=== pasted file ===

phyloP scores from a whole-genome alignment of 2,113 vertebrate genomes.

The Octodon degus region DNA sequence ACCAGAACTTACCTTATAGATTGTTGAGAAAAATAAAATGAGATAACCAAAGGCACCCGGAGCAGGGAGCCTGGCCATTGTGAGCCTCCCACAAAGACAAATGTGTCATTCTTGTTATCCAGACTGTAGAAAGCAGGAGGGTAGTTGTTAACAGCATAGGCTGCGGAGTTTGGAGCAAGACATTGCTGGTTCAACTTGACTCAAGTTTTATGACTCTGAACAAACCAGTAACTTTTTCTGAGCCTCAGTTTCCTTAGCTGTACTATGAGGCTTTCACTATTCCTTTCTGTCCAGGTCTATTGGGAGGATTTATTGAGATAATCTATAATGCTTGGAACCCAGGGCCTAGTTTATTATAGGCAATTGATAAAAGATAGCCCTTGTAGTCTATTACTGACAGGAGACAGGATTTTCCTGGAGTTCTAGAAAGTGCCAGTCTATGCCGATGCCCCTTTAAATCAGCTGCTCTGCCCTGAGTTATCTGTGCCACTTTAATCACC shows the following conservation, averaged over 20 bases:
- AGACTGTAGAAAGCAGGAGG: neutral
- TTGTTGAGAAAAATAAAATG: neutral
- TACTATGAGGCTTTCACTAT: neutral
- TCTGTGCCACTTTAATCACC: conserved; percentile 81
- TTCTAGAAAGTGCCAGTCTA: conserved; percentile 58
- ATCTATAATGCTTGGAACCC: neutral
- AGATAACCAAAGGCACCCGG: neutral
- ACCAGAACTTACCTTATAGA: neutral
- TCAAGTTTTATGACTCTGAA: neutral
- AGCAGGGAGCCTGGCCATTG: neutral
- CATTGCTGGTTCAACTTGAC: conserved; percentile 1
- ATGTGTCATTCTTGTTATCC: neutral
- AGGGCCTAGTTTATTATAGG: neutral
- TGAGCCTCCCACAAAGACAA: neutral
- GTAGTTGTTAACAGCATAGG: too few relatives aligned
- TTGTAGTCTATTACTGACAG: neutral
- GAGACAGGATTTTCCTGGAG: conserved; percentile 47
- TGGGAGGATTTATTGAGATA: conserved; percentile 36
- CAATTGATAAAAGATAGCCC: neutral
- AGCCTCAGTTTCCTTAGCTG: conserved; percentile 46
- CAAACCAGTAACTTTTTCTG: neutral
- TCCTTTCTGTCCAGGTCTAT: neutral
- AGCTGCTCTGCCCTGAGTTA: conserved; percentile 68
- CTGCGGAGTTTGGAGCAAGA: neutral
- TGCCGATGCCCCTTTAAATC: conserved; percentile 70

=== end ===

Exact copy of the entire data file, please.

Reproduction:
phyloP scores from a whole-genome alignment of 2,113 vertebrate genomes.

The Octodon degus region DNA sequence ACCAGAACTTACCTTATAGATTGTTGAGAAAAATAAAATGAGATAACCAAAGGCACCCGGAGCAGGGAGCCTGGCCATTGTGAGCCTCCCACAAAGACAAATGTGTCATTCTTGTTATCCAGACTGTAGAAAGCAGGAGGGTAGTTGTTAACAGCATAGGCTGCGGAGTTTGGAGCAAGACATTGCTGGTTCAACTTGACTCAAGTTTTATGACTCTGAACAAACCAGTAACTTTTTCTGAGCCTCAGTTTCCTTAGCTGTACTATGAGGCTTTCACTATTCCTTTCTGTCCAGGTCTATTGGGAGGATTTATTGAGATAATCTATAATGCTTGGAACCCAGGGCCTAGTTTATTATAGGCAATTGATAAAAGATAGCCCTTGTAGTCTATTACTGACAGGAGACAGGATTTTCCTGGAGTTCTAGAAAGTGCCAGTCTATGCCGATGCCCCTTTAAATCAGCTGCTCTGCCCTGAGTTATCTGTGCCACTTTAATCACC shows the following conservation, averaged over 20 bases:
- AGACTGTAGAAAGCAGGAGG: neutral
- TTGTTGAGAAAAATAAAATG: neutral
- TACTATGAGGCTTTCACTAT: neutral
- TCTGTGCCACTTTAATCACC: conserved; percentile 81
- TTCTAGAAAGTGCCAGTCTA: conserved; percentile 58
- ATCTATAATGCTTGGAACCC: neutral
- AGATAACCAAAGGCACCCGG: neutral
- ACCAGAACTTACCTTATAGA: neutral
- TCAAGTTTTATGACTCTGAA: neutral
- AGCAGGGAGCCTGGCCATTG: neutral
- CATTGCTGGTTCAACTTGAC: conserved; percentile 1
- ATGTGTCATTCTTGTTATCC: neutral
- AGGGCCTAGTTTATTATAGG: neutral
- TGAGCCTCCCACAAAGACAA: neutral
- GTAGTTGTTAACAGCATAGG: too few relatives aligned
- TTGTAGTCTATTACTGACAG: neutral
- GAGACAGGATTTTCCTGGAG: conserved; percentile 47
- TGGGAGGATTTATTGAGATA: conserved; percentile 36
- CAATTGATAAAAGATAGCCC: neutral
- AGCCTCAGTTTCCTTAGCTG: conserved; percentile 46
- CAAACCAGTAACTTTTTCTG: neutral
- TCCTTTCTGTCCAGGTCTAT: neutral
- AGCTGCTCTGCCCTGAGTTA: conserved; percentile 68
- CTGCGGAGTTTGGAGCAAGA: neutral
- TGCCGATGCCCCTTTAAATC: conserved; percentile 70